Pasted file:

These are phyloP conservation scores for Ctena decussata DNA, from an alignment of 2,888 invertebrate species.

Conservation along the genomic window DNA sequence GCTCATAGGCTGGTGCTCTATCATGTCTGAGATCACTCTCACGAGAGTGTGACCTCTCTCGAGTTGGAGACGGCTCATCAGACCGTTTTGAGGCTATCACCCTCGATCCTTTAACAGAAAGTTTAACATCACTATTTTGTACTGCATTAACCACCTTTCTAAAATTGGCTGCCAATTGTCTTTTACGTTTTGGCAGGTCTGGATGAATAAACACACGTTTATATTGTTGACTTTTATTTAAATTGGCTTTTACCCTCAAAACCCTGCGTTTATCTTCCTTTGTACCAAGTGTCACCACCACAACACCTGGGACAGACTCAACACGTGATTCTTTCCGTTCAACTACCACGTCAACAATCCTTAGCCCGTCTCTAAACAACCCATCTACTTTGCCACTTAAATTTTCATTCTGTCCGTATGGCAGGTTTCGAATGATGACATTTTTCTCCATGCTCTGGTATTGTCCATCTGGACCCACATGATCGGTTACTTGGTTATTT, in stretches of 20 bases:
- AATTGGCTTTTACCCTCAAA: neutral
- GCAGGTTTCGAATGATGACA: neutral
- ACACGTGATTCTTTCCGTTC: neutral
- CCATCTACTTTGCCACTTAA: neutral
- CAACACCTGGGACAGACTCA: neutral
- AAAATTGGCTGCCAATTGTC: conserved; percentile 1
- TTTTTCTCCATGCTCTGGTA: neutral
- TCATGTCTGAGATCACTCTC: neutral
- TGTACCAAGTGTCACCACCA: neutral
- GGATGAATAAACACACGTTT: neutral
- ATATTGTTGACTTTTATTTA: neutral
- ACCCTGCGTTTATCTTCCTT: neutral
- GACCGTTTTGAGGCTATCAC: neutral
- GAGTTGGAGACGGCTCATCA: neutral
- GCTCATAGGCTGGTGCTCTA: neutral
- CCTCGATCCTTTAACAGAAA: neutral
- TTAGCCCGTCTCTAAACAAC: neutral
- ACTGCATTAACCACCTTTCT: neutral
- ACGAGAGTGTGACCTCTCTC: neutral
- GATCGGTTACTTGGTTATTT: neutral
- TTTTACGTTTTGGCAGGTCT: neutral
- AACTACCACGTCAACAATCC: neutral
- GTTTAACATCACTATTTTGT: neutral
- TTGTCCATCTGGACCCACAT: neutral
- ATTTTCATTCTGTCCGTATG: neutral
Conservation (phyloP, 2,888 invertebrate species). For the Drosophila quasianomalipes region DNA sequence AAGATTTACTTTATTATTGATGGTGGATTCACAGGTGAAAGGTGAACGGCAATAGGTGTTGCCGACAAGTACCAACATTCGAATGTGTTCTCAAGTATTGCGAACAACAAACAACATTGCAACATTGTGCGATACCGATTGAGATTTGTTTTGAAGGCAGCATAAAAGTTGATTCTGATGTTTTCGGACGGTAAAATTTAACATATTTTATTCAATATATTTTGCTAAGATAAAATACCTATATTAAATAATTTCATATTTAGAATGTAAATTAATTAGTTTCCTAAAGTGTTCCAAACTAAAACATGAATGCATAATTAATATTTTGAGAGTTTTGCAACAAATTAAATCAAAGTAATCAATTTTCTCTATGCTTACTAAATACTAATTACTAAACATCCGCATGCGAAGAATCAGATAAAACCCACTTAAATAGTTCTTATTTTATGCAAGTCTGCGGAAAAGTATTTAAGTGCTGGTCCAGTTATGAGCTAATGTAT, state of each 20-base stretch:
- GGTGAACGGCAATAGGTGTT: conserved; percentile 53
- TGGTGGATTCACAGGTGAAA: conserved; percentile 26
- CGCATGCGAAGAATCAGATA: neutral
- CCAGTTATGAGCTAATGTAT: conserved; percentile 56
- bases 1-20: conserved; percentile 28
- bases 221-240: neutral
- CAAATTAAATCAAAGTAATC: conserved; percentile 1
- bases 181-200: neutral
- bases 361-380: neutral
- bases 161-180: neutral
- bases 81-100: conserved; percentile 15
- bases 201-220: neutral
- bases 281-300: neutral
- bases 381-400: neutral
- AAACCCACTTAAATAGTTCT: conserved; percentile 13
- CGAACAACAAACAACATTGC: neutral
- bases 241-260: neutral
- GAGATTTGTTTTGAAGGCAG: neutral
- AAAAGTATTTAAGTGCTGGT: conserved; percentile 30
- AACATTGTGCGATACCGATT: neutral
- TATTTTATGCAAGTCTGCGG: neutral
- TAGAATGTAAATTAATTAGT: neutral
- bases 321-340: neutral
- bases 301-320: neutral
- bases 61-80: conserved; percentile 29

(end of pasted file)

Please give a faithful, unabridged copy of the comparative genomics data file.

These are phyloP conservation scores for Ctena decussata DNA, from an alignment of 2,888 invertebrate species.

Conservation along the genomic window DNA sequence GCTCATAGGCTGGTGCTCTATCATGTCTGAGATCACTCTCACGAGAGTGTGACCTCTCTCGAGTTGGAGACGGCTCATCAGACCGTTTTGAGGCTATCACCCTCGATCCTTTAACAGAAAGTTTAACATCACTATTTTGTACTGCATTAACCACCTTTCTAAAATTGGCTGCCAATTGTCTTTTACGTTTTGGCAGGTCTGGATGAATAAACACACGTTTATATTGTTGACTTTTATTTAAATTGGCTTTTACCCTCAAAACCCTGCGTTTATCTTCCTTTGTACCAAGTGTCACCACCACAACACCTGGGACAGACTCAACACGTGATTCTTTCCGTTCAACTACCACGTCAACAATCCTTAGCCCGTCTCTAAACAACCCATCTACTTTGCCACTTAAATTTTCATTCTGTCCGTATGGCAGGTTTCGAATGATGACATTTTTCTCCATGCTCTGGTATTGTCCATCTGGACCCACATGATCGGTTACTTGGTTATTT, in stretches of 20 bases:
- AATTGGCTTTTACCCTCAAA: neutral
- GCAGGTTTCGAATGATGACA: neutral
- ACACGTGATTCTTTCCGTTC: neutral
- CCATCTACTTTGCCACTTAA: neutral
- CAACACCTGGGACAGACTCA: neutral
- AAAATTGGCTGCCAATTGTC: conserved; percentile 1
- TTTTTCTCCATGCTCTGGTA: neutral
- TCATGTCTGAGATCACTCTC: neutral
- TGTACCAAGTGTCACCACCA: neutral
- GGATGAATAAACACACGTTT: neutral
- ATATTGTTGACTTTTATTTA: neutral
- ACCCTGCGTTTATCTTCCTT: neutral
- GACCGTTTTGAGGCTATCAC: neutral
- GAGTTGGAGACGGCTCATCA: neutral
- GCTCATAGGCTGGTGCTCTA: neutral
- CCTCGATCCTTTAACAGAAA: neutral
- TTAGCCCGTCTCTAAACAAC: neutral
- ACTGCATTAACCACCTTTCT: neutral
- ACGAGAGTGTGACCTCTCTC: neutral
- GATCGGTTACTTGGTTATTT: neutral
- TTTTACGTTTTGGCAGGTCT: neutral
- AACTACCACGTCAACAATCC: neutral
- GTTTAACATCACTATTTTGT: neutral
- TTGTCCATCTGGACCCACAT: neutral
- ATTTTCATTCTGTCCGTATG: neutral
Conservation (phyloP, 2,888 invertebrate species). For the Drosophila quasianomalipes region DNA sequence AAGATTTACTTTATTATTGATGGTGGATTCACAGGTGAAAGGTGAACGGCAATAGGTGTTGCCGACAAGTACCAACATTCGAATGTGTTCTCAAGTATTGCGAACAACAAACAACATTGCAACATTGTGCGATACCGATTGAGATTTGTTTTGAAGGCAGCATAAAAGTTGATTCTGATGTTTTCGGACGGTAAAATTTAACATATTTTATTCAATATATTTTGCTAAGATAAAATACCTATATTAAATAATTTCATATTTAGAATGTAAATTAATTAGTTTCCTAAAGTGTTCCAAACTAAAACATGAATGCATAATTAATATTTTGAGAGTTTTGCAACAAATTAAATCAAAGTAATCAATTTTCTCTATGCTTACTAAATACTAATTACTAAACATCCGCATGCGAAGAATCAGATAAAACCCACTTAAATAGTTCTTATTTTATGCAAGTCTGCGGAAAAGTATTTAAGTGCTGGTCCAGTTATGAGCTAATGTAT, state of each 20-base stretch:
- GGTGAACGGCAATAGGTGTT: conserved; percentile 53
- TGGTGGATTCACAGGTGAAA: conserved; percentile 26
- CGCATGCGAAGAATCAGATA: neutral
- CCAGTTATGAGCTAATGTAT: conserved; percentile 56
- bases 1-20: conserved; percentile 28
- bases 221-240: neutral
- CAAATTAAATCAAAGTAATC: conserved; percentile 1
- bases 181-200: neutral
- bases 361-380: neutral
- bases 161-180: neutral
- bases 81-100: conserved; percentile 15
- bases 201-220: neutral
- bases 281-300: neutral
- bases 381-400: neutral
- AAACCCACTTAAATAGTTCT: conserved; percentile 13
- CGAACAACAAACAACATTGC: neutral
- bases 241-260: neutral
- GAGATTTGTTTTGAAGGCAG: neutral
- AAAAGTATTTAAGTGCTGGT: conserved; percentile 30
- AACATTGTGCGATACCGATT: neutral
- TATTTTATGCAAGTCTGCGG: neutral
- TAGAATGTAAATTAATTAGT: neutral
- bases 321-340: neutral
- bases 301-320: neutral
- bases 61-80: conserved; percentile 29